The Oxford Dictionary of National Biography (DNB) is the national record of men and women who have shaped British history and culture, worldwide, from the Romans to the 21st century. It is free for library members and now includes biographies of 59,003 men and women who died in or before the year 2010 — plus 504 ‘Theme’ articles for reference and research.
No living person is included in the DNB; it currently covers those who died in or before the year 2010.
To have an entry in the Dictionary is not an ‘honour;’ rather it’s an acknowledgement that an individual has shaped an aspect of national life (for good or ill), and is duly recorded for today’s, and future readers and researchers with an interest in the British past.
Includes over 11,500 portraits covering 2000 years of British history, the portraits include a wide range of forms—busts, medals, statues, effigies, death masks, and silhouettes, as well as more ‘conventional’ paintings and photographs.
Accessibility: Free to use and available 24/7!
Below is an example of a typical entry which includes wealth at death, sources and referencing at the very bottom;
In case you’re interested, Sir Bobby Robson’s wealth at death was £3,552,430!
The Reference Library store at Kensington Central Library is full of treasures kept for students, researchers, and anyone interested in history. But you don’t have to be interested in old battles to dig this history. What about words?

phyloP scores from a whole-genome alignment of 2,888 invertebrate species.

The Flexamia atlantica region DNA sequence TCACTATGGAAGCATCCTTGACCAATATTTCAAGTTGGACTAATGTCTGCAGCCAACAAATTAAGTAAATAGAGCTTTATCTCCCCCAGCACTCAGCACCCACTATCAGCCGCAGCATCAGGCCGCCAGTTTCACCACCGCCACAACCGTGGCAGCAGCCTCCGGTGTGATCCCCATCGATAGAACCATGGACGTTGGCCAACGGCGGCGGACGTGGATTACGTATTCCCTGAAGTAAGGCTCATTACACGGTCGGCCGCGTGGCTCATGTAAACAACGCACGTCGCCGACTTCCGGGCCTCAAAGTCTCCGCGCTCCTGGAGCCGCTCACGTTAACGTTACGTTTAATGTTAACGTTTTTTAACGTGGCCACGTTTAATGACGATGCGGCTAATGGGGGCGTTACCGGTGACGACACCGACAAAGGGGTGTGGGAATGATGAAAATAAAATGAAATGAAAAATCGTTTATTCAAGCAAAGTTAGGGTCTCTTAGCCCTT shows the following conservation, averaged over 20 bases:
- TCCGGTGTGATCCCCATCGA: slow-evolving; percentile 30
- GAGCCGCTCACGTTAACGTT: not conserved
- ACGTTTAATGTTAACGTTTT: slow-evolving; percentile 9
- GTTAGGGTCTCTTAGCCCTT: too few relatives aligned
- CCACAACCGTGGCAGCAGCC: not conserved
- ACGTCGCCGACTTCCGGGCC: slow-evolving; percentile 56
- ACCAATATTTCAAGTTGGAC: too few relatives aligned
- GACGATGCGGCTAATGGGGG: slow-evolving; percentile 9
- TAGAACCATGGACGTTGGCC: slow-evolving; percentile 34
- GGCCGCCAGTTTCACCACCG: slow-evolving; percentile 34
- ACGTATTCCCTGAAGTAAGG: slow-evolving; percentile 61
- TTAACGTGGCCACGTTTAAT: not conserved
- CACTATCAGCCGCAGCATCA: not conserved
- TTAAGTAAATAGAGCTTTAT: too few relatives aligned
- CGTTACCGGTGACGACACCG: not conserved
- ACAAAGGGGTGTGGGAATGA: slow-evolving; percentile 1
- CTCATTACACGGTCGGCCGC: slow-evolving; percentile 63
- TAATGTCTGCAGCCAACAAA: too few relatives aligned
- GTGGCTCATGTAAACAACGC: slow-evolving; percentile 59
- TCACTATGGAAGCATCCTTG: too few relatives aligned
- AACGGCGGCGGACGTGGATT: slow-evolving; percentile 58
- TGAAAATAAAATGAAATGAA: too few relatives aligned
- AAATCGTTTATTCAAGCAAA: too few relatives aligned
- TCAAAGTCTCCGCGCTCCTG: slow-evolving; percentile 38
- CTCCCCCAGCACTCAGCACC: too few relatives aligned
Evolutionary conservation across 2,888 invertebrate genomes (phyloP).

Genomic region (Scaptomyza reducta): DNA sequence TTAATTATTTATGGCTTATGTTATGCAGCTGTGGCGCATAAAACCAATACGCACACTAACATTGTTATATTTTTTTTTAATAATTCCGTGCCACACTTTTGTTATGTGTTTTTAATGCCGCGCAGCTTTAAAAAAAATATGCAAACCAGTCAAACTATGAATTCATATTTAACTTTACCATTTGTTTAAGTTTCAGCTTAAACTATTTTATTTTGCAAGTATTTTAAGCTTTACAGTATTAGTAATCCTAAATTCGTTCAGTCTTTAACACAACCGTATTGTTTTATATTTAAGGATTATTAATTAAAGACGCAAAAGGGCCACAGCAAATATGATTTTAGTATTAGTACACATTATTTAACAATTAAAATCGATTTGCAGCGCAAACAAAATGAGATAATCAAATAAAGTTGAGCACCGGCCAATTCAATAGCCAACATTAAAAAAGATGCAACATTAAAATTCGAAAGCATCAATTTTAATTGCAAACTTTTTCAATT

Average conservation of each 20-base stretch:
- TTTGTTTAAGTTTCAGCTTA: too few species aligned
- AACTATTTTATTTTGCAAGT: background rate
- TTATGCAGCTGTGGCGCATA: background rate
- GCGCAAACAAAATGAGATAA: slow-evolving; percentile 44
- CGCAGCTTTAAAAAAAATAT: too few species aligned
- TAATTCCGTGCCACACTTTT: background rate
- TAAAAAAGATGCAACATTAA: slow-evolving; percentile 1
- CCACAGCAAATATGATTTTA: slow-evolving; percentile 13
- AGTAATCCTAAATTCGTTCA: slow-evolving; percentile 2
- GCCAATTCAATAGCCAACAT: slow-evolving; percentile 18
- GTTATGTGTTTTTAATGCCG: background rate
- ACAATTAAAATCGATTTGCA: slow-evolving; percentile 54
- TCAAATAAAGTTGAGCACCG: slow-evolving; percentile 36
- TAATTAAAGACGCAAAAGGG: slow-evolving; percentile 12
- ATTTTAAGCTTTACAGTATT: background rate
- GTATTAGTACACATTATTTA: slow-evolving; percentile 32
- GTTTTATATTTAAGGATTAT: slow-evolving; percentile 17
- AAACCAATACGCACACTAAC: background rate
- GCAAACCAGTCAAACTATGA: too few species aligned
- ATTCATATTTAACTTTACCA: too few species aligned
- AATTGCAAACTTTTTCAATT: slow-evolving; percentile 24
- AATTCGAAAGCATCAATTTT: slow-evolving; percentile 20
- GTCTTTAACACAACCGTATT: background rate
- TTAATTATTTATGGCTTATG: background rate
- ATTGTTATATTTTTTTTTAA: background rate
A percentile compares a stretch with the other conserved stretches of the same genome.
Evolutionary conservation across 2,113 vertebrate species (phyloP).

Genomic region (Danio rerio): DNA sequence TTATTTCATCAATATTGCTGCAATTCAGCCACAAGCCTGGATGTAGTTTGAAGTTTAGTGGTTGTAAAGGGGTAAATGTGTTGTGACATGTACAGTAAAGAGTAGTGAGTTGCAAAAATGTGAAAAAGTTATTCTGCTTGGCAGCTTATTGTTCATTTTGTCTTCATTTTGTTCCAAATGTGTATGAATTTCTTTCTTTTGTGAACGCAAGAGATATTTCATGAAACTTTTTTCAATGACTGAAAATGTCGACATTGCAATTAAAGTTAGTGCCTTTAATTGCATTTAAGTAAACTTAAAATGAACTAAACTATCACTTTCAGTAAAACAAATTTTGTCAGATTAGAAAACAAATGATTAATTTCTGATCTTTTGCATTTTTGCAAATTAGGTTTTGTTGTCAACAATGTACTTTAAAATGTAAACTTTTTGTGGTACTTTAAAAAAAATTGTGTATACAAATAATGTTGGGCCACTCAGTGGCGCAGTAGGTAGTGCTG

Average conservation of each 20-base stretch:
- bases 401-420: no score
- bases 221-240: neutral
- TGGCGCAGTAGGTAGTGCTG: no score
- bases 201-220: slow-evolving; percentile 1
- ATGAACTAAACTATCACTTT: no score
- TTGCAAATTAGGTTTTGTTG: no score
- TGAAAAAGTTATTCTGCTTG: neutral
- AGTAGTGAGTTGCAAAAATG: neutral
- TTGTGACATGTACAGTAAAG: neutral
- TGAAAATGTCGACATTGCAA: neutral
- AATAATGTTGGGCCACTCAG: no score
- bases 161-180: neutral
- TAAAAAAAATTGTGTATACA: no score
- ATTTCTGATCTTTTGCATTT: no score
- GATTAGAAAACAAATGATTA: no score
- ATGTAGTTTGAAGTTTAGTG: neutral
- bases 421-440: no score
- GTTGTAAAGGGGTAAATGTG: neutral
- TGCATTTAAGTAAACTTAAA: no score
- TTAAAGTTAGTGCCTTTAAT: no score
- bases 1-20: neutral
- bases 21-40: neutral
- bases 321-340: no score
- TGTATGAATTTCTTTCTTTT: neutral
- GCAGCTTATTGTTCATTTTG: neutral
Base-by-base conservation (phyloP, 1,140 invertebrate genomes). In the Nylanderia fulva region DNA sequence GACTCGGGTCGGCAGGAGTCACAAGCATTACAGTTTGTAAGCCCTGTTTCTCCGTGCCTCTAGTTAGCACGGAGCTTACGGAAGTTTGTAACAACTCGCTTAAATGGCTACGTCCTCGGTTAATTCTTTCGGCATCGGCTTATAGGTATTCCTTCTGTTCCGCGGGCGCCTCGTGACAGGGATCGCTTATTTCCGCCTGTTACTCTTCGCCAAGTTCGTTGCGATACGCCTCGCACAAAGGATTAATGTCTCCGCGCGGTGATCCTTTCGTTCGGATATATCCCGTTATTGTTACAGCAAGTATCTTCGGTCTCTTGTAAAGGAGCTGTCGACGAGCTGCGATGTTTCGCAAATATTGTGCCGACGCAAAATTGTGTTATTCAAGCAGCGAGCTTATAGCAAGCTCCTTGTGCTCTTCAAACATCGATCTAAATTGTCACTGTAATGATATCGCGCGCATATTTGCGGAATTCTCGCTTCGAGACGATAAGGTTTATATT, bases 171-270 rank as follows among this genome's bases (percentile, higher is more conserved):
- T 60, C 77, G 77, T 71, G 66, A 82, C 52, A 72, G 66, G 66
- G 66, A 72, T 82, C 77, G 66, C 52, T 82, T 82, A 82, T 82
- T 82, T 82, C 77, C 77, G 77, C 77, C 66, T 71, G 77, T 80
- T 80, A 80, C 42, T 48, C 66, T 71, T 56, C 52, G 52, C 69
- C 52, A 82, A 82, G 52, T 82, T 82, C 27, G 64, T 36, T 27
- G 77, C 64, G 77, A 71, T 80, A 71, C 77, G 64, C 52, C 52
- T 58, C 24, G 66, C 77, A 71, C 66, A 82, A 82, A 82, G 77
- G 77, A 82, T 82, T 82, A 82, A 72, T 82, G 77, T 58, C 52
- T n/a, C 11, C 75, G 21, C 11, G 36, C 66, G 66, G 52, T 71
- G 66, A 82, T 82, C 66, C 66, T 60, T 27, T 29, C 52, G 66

There are shelves of books about the history of language. From 1788 we have A Dictionary of the English Language to which are added An Alphabetical Account of the Heathen Deities; and a list of the Cities, Towns, Boroughs, and remarkable Villages, in England and Wales. All this in one tiny volume that would fit in your jacket pocket, published in 1788 for W. Peacock on “Fleet-Street.”
For the purists we have a copy of Samuel Johnson’s dictionary, one of the most famous dictionaries ever published. It took eight years and six helpers to compile and was hoped to stabilise the rules of the English language. Ours is from 1814 so it isn’t a first edition but it still contains all the words he allegedly made up, and other words he says are “low” such as gambler and traipse.
In A Dictionary of the Derivations of the English Language in which each word is traced to its primary root forming a Text Book Of Etymology with definitions and the pronunciation of each word, we learn that the word browse used to refer to the act of nibbling on the twigs of shrubs. What we’d really like to know is when titles stopped being an entire page long. This book was published in 1872.
There’s a 1939 copy of In A Word by Margaret S. Ernst and illustrated by celebrated New Yorker cartoonist James Thurber. This one seems to argue that a picture—or at least a drawing—really is worth 1000 words.
To keep them in usable condition for a long as possible these and many more books are only available on request and we’re thrilled when they’re requested. Search theKensington and Chelsea library catalogue for what interests you and come in to visit some of our treasures.
Jennifer Brubacher, Senior Customer Services Assistant